Roaming the streets of ancient Herculaneum means to take a trip into the past. Every corner has its own fascinating bit of history and culture, which are easily traceable from the well preserved houses and their gardens, which were recreated exactly as they were before the cataclysm of the year 79.
Crossing a high bridge and entering the town, the bastion used by the army, is still visible to the left. To the right, a huge mansion made the archaeologists think that this was a hotel. Its garden must have been so fragrant and so well looking. In fact, it had been planted with pomegranate and quince trees, among which beautiful scented roses were flowering into the sun. A street is leading to the centre of the town and towards the volcano. It is flanked by the remains of many elegant mansions and shops. A hotel is in sight close to the man section of the thermal bath and its gym. To the left, a private basilica which was enriched with the statues of the most important emperors, is still beneath a thick layer of solid volcanic material. At the end of the road, just before entering the forum, which is still hidden under a huge amount of pyroclastic material, there is, to the right, the famous Collegium of the Augustales, a collegial shrine where the Roman priests (called Augustals) attended to the religious rites connected with the worship of the Emperor Augustus and the Julia gens. This large hall is decorated by frescoes portraying the mytholigical founder of the town: Hercules. Exiting this suggestive building, an arch decorated by stucco reliefs will introduce the forum area which was facing the decumanus, the most important street in the city. This is a marvellous street, bordered by imposing architectures. Here, well-preserved carbonized wood is astonishingly conspicuous: shelves, roofs, doors, windows are all clearly detectable. The shops are still decorated with frescoes and the wooden shelves are still hanging from the walls. Limestone drinking fountais, decorated with sculptures representing Gods, are located at each crossing. The decumanus was probably the location where a daily market was held, and many shops were allineated along the road. A few impressive dwellings were facing it. One of them would go down in history as many crucial wax tablets were found in a box inside one of its rooms. They were reproducing the important court case relative to Petronia Justa, a complicated process of the Roman time to determine whether she was a slave or a free person. Going down the forth street, called cardo, the gorgeous, marble embellished women section of the thermal bath is placed to the right, soon after the house of the Black Hall, considered one of the most beautiful homes in Herculaneum. To the left, a series of stunning marble mosaics are visible into the houses facing the road. Here there is one of the most amazing shops where terracotta amphoras are kept inside the original wooden shelves which are still hanging from the wall. Entering the apartment to the left, the eye is captured by a marvellous wall mosaic representing Amphitrite and Neptune.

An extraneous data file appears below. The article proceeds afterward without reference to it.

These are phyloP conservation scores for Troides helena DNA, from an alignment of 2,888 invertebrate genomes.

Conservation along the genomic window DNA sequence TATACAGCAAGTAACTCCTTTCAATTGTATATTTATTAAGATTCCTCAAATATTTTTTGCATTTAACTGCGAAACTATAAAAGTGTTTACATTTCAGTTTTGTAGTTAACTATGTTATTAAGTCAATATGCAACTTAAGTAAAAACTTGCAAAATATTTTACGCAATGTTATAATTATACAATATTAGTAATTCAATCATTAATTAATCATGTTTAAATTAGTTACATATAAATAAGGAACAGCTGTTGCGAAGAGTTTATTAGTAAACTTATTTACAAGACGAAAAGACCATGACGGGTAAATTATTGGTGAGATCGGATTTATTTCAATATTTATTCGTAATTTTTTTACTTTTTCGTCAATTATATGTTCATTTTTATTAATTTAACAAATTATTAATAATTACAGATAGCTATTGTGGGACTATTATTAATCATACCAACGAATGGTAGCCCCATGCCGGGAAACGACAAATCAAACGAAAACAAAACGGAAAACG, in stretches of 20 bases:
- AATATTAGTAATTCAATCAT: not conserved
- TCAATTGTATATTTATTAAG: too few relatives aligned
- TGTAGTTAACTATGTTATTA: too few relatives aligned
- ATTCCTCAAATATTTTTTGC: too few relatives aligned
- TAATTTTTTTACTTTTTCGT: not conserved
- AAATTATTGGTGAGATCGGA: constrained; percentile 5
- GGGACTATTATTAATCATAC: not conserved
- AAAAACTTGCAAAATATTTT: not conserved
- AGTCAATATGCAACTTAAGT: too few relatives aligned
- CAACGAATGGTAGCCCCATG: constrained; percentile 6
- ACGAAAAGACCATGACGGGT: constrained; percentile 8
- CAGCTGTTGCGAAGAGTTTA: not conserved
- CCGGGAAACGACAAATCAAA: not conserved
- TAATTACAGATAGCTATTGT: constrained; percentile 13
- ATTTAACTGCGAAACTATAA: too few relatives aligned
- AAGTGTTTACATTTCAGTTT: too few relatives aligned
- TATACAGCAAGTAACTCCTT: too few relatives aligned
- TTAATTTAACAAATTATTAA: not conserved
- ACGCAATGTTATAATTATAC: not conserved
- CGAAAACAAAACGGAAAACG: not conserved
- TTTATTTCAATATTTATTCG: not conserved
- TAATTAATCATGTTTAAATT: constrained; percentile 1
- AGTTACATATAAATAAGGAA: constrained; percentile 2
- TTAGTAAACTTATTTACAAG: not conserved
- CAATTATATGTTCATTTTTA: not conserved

Continuing along the road the Samnite House to the left is worth a visit. Passed the intersection, another dwelling to the right is characterized by a wooden partition which was used to give some privacy to the owner’s office. Pristine mosaics and frescoes clearly show the importance of the family living here. Close to this building, an ironing wooden press, still untouched, gives us an idea of how laundries were organized two thousand years ago. Returning to the crossing with the Decumanus inferior, which ends right in front of the Palestra (the gym), the small reliefs of winged Victories are traceable to the left. Reaching the next crossroad and turning to the left, a few shops, among which a laundry and a bakery, are aligned to the right. After the visit of the gym, returning to the intersection and continuing along the 5th cardo, it is possible to visit the most impressive Herculanean dwellings: the house of the deers to the right and the Telefo’s house to the left. Heading down towards the sea, the steep road leads towards the terrace of the cenotaph, to the left, and the temples, which are aligned to the right, and are overlooking the ancient marina.
The underneath beach was the place where in 1981 a wooden Roman boat was uncovered, and recently, in 2010 an entire timber roof was discovered together with the set of the wooden panels which decorated it. It probably belonged to the House of the Relief of Telefus fronting the bay. Returning to the main road which takes towards the exit and turning back, it is possible to see, at a distance, the location of the spectaular villa of the Papyri from which a library full of bookcases with carbonised papyri scrolls was found. Unfortunately the villa is still under 25 meters of volcanic material that hopefully will be removed in the near future so to open, to the public, this area too.
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